Customer First: Driving Success in the Age of CX
Differentiation is key if businesses are to compete effectively, and as global communities and marketplaces become the norm, companies are turning to customer experience in order to achieve that. However, how can businesses improve customer experience? What do they need to be able to understand and measure the experience they are providing? In truth it relies upon considering a number of different key points, from how they collect data about customers, to how they interact across their whole organisation, as well as in the contact centre or via other customer-facing teams.
How Has Analytics Changed in the Business World?
In years gone by, call analytics was all about measuring information from phone lines, numbers, agents, and groups. The environment has changed significantly since then. Tony Martino, Tollring CEO says, “Taking information from everyday interactions and layering it with intelligence is where customer experience thrives. That means being able to look at the raw data and see which actionable insights can be drawn from that.” According to Tony, the new age of analytics is all about examining conversations to see whether a customer has had a good experience or not. One of the main areas of focus is customer callbacks, and if a specific sentiment in a conversation has led to a positive or negative outcome.
“There’s a huge change in mindset happening in the marketplace today, in terms of call data and making it a priority to consider what the experience has looked like for each individual. It’s no longer solely about agent performance, although bringing key performance indicators into that data set allows us to lift that information out in a way that’s truly relevant.” Tony confirms that when companies can make data in their conversations truly actionable, that’s where the customer experience conversation truly succeeds.
Not Every Business has a Designated CX Leader…
In small businesses, it’s very unlikely for a team to have a designated CX leader in place who can pull useful information and metrics together for teams. I asked Tony who is taking responsibility and ensuring that the right data is collected in the SMB environment.
“In the SMB, we see a lot of different people getting involved, often at the middle management level.” According to Tony, it’s up to different departments, and the managers of those departments such as service delivery managers and marketing managers, to think about the information being collected. “They all have different views on how information should come together.”
Tony told me that in any business, the different strands of information need to come together to provide a more in-depth overview of what’s going on. “Being able to take the information from different spaces from across the whole organisation and deliver it in a way that helps managers to understand their performance is crucial to CX.”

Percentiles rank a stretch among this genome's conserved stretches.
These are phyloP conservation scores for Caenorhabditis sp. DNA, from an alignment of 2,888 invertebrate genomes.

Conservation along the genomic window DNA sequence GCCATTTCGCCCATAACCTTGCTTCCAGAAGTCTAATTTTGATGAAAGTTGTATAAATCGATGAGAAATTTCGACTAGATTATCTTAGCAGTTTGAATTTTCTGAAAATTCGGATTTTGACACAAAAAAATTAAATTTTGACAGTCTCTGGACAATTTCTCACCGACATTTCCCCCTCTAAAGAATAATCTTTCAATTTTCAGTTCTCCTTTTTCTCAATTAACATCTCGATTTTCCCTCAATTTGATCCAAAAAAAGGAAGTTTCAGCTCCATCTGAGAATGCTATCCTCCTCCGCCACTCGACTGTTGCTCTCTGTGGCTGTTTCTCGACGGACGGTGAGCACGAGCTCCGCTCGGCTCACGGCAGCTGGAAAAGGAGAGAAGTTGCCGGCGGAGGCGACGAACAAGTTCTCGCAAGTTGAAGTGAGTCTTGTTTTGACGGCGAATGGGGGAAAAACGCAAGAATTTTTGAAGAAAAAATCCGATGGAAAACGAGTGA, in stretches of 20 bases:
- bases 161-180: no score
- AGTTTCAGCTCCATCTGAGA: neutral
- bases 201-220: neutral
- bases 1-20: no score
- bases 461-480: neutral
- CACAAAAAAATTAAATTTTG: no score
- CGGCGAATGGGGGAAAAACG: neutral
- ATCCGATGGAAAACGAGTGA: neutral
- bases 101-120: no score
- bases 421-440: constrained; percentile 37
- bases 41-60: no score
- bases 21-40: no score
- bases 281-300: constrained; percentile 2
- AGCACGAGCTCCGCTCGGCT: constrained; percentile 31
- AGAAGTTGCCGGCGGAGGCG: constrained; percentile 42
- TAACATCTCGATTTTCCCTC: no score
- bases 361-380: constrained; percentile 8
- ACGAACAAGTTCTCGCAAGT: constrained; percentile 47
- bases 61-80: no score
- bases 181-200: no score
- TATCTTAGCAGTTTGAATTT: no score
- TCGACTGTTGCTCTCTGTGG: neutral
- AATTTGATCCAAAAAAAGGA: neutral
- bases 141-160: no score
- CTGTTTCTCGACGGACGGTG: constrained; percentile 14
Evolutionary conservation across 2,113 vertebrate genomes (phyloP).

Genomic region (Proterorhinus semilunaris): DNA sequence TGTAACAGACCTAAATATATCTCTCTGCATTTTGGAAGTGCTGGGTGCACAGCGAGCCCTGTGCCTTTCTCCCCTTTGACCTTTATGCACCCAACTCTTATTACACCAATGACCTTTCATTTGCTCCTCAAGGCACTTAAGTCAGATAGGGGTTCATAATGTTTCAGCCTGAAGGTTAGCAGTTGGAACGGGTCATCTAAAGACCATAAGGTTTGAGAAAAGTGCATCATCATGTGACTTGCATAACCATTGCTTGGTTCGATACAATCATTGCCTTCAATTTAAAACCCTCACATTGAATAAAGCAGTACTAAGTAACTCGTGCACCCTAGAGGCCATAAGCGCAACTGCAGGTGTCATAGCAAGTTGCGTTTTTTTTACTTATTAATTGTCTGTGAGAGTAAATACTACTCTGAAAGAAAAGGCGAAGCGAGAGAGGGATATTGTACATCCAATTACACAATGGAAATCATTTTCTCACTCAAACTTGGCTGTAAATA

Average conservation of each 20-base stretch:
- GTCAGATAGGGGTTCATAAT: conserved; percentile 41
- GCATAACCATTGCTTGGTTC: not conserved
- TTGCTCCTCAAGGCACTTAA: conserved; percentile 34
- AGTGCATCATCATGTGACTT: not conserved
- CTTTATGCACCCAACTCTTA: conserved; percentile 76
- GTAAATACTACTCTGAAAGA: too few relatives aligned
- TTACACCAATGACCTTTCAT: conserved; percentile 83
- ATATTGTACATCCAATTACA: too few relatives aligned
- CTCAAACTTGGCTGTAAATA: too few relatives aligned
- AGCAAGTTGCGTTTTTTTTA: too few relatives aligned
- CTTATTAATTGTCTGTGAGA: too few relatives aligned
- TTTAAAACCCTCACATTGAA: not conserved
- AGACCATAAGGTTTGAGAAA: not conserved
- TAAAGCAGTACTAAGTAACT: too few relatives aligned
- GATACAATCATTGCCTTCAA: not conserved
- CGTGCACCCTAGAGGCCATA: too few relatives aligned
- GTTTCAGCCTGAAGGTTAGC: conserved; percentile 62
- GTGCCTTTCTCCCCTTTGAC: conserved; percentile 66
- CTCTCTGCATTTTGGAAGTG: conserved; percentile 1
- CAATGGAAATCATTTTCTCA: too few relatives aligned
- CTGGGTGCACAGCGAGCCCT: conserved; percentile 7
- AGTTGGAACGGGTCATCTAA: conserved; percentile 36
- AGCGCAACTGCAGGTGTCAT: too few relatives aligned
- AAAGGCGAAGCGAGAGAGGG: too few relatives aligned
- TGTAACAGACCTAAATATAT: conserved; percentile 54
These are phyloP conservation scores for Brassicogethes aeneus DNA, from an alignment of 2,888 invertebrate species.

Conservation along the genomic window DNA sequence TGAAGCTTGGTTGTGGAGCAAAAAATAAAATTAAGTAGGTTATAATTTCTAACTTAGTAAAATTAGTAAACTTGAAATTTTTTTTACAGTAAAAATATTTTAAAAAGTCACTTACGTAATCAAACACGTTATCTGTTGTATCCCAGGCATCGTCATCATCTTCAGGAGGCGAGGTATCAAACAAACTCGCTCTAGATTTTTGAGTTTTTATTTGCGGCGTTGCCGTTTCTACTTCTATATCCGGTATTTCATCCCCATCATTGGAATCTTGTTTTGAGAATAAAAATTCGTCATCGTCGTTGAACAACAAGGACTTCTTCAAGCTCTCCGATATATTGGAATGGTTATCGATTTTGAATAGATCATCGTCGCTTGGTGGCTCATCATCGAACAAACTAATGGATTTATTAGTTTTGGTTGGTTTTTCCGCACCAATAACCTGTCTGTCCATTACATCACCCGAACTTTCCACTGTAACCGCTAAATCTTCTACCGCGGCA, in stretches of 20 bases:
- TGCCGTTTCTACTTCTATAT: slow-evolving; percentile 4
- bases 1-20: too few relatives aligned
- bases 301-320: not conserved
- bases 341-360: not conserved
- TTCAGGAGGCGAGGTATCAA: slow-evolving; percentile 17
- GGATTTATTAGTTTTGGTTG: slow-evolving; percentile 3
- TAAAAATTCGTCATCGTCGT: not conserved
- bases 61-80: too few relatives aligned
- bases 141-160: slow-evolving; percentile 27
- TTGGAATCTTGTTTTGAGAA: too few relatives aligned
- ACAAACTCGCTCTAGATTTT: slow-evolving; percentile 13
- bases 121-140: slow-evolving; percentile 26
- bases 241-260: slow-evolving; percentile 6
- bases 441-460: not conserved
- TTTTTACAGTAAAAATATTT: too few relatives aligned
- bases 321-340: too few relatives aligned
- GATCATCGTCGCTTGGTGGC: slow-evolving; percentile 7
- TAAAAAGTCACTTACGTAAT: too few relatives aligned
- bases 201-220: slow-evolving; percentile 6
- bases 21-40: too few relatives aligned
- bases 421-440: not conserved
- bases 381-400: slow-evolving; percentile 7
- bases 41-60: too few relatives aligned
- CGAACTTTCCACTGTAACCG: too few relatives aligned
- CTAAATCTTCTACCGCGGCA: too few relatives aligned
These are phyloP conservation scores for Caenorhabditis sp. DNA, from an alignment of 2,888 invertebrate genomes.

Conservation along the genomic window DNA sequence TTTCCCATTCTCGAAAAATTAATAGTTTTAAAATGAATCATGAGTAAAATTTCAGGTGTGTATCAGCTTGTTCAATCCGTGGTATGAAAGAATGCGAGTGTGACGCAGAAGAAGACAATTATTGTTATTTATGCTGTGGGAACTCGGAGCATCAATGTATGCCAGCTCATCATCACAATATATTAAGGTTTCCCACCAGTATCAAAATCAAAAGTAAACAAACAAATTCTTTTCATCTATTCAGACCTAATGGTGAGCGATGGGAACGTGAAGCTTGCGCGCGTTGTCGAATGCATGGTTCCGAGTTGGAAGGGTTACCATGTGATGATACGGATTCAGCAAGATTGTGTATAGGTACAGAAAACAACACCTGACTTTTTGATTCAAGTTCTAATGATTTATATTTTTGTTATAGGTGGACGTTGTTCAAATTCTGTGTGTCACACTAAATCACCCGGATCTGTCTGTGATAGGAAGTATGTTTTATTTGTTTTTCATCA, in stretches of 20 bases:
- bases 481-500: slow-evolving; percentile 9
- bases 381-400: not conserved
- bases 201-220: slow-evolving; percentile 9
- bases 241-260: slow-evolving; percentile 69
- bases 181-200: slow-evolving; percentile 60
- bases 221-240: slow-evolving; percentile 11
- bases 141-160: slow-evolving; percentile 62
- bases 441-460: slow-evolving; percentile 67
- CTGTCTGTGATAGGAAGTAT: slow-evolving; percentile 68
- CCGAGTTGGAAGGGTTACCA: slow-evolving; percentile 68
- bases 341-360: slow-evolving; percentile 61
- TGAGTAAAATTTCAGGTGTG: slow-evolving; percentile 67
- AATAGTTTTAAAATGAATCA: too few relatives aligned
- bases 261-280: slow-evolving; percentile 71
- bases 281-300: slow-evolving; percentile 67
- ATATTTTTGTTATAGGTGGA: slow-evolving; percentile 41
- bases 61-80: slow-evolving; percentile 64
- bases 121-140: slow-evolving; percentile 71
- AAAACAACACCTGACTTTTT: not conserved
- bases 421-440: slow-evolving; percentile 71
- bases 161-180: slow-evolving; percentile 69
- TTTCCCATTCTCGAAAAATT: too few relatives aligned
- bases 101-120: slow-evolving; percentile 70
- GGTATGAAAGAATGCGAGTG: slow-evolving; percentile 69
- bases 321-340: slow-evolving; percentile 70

How do Leaders Need to Approach Call Analytics Today?
To achieve the best results from their analytical insights, I asked Tony what he believes CX leaders need to do with their data and call information. He told me that he thinks it’s important for businesses to be able to go back and look at information both historically, and in real-time. “Companies need to go back and profile what has happened over a longer period. You need to be able to look at that full cradle-to-grave journey.”
As Tony explains, businesses need more than just real-time information. There’s a lot of historical information that you can get to bring a broader overview to a piece of data. “We’ve got some great stories about how we’re helping companies to bring data together into insights about when and how customers want to interact. All the things that we’re doing today are built around customer experience.”
Tony noted that Tollring is heavily focusing on how it can provide a much more contextual insight into what’s happening in the business on an overall level. This includes being able to apply business KPIs to reports and dashboards for enhanced clarity and deeper understanding, and to integrate information with the data taken from other applications like CRM.
“It’s about making sure you collect the most relevant information possible, and use that information to guide your business decisions, and your team.”
A variant of this article was originally published by UC Today.